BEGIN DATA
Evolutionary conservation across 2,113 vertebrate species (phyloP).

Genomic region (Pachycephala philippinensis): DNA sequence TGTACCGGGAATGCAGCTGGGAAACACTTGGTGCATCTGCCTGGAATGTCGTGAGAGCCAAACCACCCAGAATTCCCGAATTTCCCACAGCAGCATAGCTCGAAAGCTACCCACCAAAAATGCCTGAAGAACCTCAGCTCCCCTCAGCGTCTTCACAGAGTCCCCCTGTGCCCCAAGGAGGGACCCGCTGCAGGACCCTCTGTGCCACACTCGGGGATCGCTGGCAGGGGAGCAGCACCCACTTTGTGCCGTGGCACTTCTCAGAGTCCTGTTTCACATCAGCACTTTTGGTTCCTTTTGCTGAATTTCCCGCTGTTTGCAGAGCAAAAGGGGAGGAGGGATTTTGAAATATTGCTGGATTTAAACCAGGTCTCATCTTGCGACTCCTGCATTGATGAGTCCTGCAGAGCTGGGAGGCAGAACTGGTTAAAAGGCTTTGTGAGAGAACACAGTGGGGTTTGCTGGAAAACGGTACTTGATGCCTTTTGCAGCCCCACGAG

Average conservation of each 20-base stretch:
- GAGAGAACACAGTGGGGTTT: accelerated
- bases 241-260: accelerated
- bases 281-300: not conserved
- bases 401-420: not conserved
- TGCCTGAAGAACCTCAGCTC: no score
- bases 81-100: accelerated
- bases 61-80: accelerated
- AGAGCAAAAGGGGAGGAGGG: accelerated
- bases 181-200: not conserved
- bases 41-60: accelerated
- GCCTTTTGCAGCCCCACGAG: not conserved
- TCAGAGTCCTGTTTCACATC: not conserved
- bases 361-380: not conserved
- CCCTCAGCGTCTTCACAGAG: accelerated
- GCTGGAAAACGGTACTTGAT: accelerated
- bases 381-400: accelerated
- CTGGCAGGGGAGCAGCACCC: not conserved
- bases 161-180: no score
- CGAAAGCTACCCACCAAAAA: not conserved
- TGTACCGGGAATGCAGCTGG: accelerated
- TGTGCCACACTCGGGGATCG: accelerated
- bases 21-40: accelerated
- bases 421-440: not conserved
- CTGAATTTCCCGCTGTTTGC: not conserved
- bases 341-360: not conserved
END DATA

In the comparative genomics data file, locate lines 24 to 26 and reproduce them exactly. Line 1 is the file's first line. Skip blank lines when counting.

- TGTGCCACACTCGGGGATCG: accelerated
- bases 21-40: accelerated
- bases 421-440: not conserved